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4 Benefits of Being a Peer Tutor

Nobody wants to walk into class and find out that it is being taught by a TA (Teaching Assistant.)  Can’t the professor just cancel a class? But have you ever wondered what being a TA is actually like? Or a Writing Assistant? Or even a tutor at your school’s learning center?  Going to see a peer tutor doesn’t always seem like it would be helpful, but sometimes the people who were in your shoes only a few semesters ago can offer the best help and advice.  I’m a Writing Assistant at my school, and I help a professor grade her class’ writing assignments as well as help the students improve their writing skills and succeed in the class.  It is a great job, because not only do I get paid, but I get to help other students, and in turn, help myself as well.  If you’ve been considering trying to get involved as a tutor in some way, check out some of these potential perks of the job:

1. The Money

Let’s get the obvious out of the way first.  Many times, these positions as either a TA or an on-campus tutor are paid, depending of course on your school.  Doing work helping your fellow students can be rewarding in itself, but it doesn’t hurt to get a little monetary compensation, especially since these jobs can get to be really time consuming.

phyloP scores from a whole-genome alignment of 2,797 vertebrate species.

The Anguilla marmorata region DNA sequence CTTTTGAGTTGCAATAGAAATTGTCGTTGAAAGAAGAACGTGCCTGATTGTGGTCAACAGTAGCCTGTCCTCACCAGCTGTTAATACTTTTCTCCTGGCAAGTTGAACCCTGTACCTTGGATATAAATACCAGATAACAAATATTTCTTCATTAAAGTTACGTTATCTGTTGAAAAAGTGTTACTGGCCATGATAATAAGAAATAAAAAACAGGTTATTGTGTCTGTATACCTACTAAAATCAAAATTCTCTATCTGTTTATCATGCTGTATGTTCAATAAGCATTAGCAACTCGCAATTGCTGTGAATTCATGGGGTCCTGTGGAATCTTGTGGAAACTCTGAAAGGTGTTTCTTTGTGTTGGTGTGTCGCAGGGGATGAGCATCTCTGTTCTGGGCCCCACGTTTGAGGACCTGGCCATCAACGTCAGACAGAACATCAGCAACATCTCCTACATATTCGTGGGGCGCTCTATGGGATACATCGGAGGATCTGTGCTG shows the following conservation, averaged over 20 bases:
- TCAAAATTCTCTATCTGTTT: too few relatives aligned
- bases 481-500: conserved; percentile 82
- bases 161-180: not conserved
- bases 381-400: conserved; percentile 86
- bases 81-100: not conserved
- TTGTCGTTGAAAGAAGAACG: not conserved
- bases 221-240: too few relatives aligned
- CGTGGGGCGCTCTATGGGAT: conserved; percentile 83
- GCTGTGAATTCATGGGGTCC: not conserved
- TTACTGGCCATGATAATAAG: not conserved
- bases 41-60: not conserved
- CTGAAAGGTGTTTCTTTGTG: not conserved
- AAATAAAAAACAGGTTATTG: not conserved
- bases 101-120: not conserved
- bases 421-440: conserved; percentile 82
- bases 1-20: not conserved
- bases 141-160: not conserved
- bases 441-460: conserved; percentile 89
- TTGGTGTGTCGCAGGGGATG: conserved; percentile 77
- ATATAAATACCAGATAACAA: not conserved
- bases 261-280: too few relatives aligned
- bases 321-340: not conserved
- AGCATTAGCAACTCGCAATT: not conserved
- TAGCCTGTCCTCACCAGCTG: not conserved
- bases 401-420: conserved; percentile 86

2. Building a Relationship With a Professor

Often, Professors choose former students who did well in the class and whom they liked to be their assistants.  After working with this professor professionally and as a student, they become someone who has a well-rounded perception of you, and knows you better than most other professors.  This makes them a great person to turn to when you need letters of recommendation.

3. Improving Your Own Skills

One thing I like about being a Writing Assistant is that while I am helping students figure out how they can improve their work, I am also learning what mistakes to avoid in my own papers.  Being the person who is reading other people’s work for errors can make you more aware of writing errors in general, and you will likely get better at proofreading your own work.  Im sure this applies to tutors in other disciplines as well.  Helping others can keep the information fresh in your own head.

4. Job Experience

This type of job can also look great on your resume.  Obviously any examples of employment are good, but something that involves you being trusted to help teach or advise others speaks about your character.  If a professor thought you would be a good hire as their TA, than prospective employers could infer that you are intelligent, responsible, and a leader.

Have you ever been a tutor or a TA?

 

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